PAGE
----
I’m just a white girl. I have feelings about the race related riots that were spurred by black people being shot by cops. But I’m just a white girl who grew up in middle-class suburbia. What do I know? I have not experienced oppression for the color of my skin.

I’m a white girl who once, while serving in the military, had to be held back from fighting with a black girl. As I stood in formation the 6’ black girl wasn’t happy with where I stood. She butted in, shoving me to the side. I took my place again refusing to move from my spot – A stupid reason to get into a fight in retrospect – We were children. That black girl and a group of her friends were from Mississippi, I from Ohio. She never said why she shoved me that first day, but I assume it was because I was “that” white girl. We were from such different backgrounds that the culture shock was almost funny. We became friends, this 6’ black girl with a Mississippi draw so thick I needed a translator at times, and I. “You’re like one of my girls,” she said to me about a month later. “So are you,” I said back.

I’m just a white girl who married a brown boy. I once got into a conversation with a seemingly harmless old man in the waiting room of a doctor’s office. He was one of those old, lonely types that strike up conversations with who ever will listen. I always try to engage with people like that, hoping one day someone will do the same for me when I become the crazy old lady I’m destined to become. I feel the need to point out this old man was white. It’s important only in that what came next smacked me in the face and punched me in the gut of “white privilege”. <- A term that makes me cringe by the way. He wanted to see pictures of my kids. I indulged and scrolled through my phone. I showed him a picture I’d taken on father’s day with my husband, father, and two kids. There on the screen, my little family stood frozen with goofy smiles. He looked at it and then up at me. “What’s a pretty girl like you doing with a man like that?” He asked, referring to my not white husband. You could hear a pin drop in the waiting room. Others had been listening and all eyes turned to me. “What is she going to say?” they probably wondered as they fixed the “Michael Jackson eating popcorn” meme in their minds. That old man, not two minutes before, had been talking about his faith. His faith in Jesus! I don’t remember everything I said. I was so righteously angry at his ignorance. I was so angry at his judgment. I was so angry for my husband. I was so angry that he would profess faith in Christ and then say something so filthy and evil in the next breath. Let’s just say I embarrassed him with scripture, and facts like – Jesus was middle-eastern and most probably not a white man -. I took heart in seeing nods of agreement from others in the waiting room; bless their hearts.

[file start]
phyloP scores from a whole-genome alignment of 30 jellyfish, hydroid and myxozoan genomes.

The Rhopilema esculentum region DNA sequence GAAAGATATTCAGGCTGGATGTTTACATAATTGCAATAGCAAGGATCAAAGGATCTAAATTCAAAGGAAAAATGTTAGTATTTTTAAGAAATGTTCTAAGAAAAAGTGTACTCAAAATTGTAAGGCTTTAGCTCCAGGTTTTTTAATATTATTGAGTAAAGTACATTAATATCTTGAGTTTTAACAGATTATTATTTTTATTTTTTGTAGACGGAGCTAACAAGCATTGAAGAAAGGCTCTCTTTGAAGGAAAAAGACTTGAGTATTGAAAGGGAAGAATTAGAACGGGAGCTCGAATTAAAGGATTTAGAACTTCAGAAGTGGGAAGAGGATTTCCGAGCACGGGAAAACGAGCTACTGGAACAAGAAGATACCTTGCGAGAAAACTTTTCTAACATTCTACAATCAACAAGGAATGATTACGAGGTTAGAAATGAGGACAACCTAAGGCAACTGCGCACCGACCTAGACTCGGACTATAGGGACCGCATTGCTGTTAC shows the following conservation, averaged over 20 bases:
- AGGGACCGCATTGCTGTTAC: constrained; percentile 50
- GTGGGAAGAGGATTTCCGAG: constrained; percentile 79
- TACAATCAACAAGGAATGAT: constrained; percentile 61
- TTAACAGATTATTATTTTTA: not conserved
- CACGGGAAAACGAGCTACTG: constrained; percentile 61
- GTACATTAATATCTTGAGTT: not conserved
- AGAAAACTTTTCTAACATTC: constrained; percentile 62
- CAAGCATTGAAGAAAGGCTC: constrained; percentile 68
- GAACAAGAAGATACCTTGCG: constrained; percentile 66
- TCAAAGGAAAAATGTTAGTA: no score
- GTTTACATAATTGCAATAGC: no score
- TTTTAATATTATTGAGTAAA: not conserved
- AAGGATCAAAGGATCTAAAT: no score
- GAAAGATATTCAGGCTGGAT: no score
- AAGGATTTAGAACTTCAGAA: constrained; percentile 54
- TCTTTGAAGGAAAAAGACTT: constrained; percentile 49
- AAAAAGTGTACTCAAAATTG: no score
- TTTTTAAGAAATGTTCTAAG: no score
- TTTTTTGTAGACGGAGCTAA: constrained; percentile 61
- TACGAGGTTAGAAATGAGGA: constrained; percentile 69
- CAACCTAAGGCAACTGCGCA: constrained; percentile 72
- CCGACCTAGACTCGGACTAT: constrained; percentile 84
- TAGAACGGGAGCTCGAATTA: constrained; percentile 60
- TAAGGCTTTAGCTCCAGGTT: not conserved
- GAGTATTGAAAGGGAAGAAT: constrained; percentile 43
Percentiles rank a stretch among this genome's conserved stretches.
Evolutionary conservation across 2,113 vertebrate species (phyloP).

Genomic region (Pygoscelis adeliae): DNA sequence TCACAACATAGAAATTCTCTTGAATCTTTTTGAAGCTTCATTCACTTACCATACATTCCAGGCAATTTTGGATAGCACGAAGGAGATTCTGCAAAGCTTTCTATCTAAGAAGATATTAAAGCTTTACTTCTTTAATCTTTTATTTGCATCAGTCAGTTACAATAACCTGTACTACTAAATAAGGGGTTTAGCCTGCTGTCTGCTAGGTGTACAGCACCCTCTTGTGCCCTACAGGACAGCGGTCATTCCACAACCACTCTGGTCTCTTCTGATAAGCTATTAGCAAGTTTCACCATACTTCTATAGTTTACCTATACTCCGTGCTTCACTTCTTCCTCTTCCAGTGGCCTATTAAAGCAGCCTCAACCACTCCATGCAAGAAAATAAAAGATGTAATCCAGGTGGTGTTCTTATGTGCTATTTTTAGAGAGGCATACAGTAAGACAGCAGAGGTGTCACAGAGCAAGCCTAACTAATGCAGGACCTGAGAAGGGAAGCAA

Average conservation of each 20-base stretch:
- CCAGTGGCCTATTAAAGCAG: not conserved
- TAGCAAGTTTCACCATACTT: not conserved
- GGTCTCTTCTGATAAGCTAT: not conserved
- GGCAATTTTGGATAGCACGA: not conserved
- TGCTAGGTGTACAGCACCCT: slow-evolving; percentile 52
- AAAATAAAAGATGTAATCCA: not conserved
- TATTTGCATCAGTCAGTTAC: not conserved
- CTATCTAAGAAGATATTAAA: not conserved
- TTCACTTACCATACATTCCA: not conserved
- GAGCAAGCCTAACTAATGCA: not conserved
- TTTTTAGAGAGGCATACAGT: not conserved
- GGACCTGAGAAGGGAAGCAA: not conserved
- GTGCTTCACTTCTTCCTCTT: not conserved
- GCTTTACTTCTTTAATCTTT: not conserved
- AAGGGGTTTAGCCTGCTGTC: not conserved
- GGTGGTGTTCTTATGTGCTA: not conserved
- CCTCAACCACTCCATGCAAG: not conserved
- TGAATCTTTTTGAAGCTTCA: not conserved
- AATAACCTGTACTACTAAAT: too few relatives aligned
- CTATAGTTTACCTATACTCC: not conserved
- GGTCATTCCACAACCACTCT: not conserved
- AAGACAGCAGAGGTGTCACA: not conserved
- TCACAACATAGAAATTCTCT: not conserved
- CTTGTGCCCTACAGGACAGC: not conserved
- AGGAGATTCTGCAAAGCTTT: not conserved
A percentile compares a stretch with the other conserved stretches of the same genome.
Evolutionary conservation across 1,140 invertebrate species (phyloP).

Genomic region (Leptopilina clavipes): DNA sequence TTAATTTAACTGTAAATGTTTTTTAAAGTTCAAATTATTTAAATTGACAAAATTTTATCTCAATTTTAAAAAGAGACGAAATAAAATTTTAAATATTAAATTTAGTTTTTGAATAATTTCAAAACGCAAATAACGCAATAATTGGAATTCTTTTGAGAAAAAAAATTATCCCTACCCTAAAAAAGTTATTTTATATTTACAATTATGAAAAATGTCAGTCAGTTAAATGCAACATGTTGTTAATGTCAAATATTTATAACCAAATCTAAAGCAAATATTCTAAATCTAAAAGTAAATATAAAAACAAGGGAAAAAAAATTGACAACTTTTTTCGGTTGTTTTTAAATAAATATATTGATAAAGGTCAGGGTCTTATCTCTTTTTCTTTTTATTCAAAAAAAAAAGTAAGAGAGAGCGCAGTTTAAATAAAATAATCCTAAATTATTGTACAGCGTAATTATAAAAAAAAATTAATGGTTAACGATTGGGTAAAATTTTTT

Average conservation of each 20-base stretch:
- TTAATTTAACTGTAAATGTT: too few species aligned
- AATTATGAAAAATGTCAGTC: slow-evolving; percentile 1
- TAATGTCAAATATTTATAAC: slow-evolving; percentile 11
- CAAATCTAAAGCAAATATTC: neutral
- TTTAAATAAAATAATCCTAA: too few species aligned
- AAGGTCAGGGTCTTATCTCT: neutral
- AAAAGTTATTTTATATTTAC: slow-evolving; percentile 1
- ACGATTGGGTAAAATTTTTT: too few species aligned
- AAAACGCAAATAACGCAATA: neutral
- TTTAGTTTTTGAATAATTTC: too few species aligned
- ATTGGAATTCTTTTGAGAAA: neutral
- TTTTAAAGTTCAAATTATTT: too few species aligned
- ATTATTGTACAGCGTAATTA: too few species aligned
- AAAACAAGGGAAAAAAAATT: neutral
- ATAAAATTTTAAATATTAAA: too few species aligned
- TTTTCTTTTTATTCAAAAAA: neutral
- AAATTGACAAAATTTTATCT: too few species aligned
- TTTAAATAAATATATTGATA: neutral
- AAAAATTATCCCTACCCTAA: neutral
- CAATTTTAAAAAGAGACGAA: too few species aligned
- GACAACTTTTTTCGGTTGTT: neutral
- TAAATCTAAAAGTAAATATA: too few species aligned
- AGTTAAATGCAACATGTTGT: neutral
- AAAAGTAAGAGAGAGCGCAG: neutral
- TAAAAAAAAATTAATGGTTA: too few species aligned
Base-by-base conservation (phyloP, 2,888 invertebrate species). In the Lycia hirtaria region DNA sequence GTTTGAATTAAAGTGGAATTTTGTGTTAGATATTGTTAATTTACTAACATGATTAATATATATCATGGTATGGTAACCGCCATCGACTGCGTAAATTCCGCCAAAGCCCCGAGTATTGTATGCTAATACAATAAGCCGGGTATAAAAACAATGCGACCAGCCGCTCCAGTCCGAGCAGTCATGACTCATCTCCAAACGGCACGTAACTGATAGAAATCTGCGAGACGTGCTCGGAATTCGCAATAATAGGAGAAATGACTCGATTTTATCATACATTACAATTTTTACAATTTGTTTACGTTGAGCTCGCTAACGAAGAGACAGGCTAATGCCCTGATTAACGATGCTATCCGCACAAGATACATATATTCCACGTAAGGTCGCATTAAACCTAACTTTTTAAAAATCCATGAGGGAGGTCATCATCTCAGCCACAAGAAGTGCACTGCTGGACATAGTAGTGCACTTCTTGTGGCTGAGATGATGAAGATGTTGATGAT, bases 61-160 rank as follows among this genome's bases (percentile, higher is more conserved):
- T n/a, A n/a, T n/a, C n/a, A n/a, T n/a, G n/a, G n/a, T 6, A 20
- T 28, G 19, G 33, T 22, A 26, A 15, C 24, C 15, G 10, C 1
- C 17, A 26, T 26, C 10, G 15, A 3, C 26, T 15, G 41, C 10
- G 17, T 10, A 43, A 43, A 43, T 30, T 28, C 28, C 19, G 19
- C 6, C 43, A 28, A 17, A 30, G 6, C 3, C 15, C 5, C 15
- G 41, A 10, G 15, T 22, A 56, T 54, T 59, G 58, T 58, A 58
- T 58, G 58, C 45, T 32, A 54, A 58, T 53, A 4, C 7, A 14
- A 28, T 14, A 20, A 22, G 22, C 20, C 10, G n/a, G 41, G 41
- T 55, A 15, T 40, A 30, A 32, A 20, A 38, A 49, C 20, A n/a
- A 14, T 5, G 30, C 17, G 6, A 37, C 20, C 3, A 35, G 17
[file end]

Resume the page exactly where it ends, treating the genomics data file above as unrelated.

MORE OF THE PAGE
I’m just a white girl whose brown boy husband became a cop. He’s a good one too. He cares about the people on the streets. He talks to the families, to their kids, gives stern ‘talkings to’ of kids who may veer off course now and again. Checks on families of people he’s put in prison. Checks on people who have been let out of prison after their time is served. Helps connect them with people and programs to help with what ever situation they are dealing with. But I know not all cops are like him. My brown boy husband has been the recipient of racial slurs in the office by ‘good ol’ white boys who think the system is just fine and my husband needs to slow down his pace because he’s making them look bad. They are just a hand full of cops in the majority of his dealings. Most of the cops out there wouldn’t dream of being so bigoted. But they do exist. Just as in any profession or walk of life, there are some bad folks. It would be idiotic to think otherwise. I’m just a white girl and I see it.

My heart broke as I watched the latest riots in North Carolina. I couldn’t stop watching. There on the screen, were some people trying to be heard with a peaceful message. But then there were the others, stealing their voice, breaking windows, stealing crap that ISN”T THEIRS! SHOOTING A MAN IN THE HEAD! I see this and I long for a black leader to stand up and lead. I saw a picture of Martin Luther King JR yesterday and I cried. I cried because everything he believed in, stood for, is being trampled on by a hand full of careless people. Who does that to their own city? Are those people, smashing and grabbing, even from that city? Where is the one strong, calm voice ringing out of the chaos to bring us back from the brink?

But let me be clear, I do not support the black lives matter movement. I support black people. I validate that racism still exists. I agree that there is a difference in the system. But the black lives matter movement has called for the death of cops. My brown boy husband and many, many other men and women – who are not white — serve as cops.

Stop letting the media tell you what to believe. Stop taking such hard lined stands. Stop refusing to hear everything before you speak with conviction. Open your eyes, open your mind, and open your heart. All of you.

I’m just a white girl who loves a brown boy.

I’m just a white girl who has a broken heart for the state of our nation.

I’m just a white girl down on her knees praying for love to overcome the hate.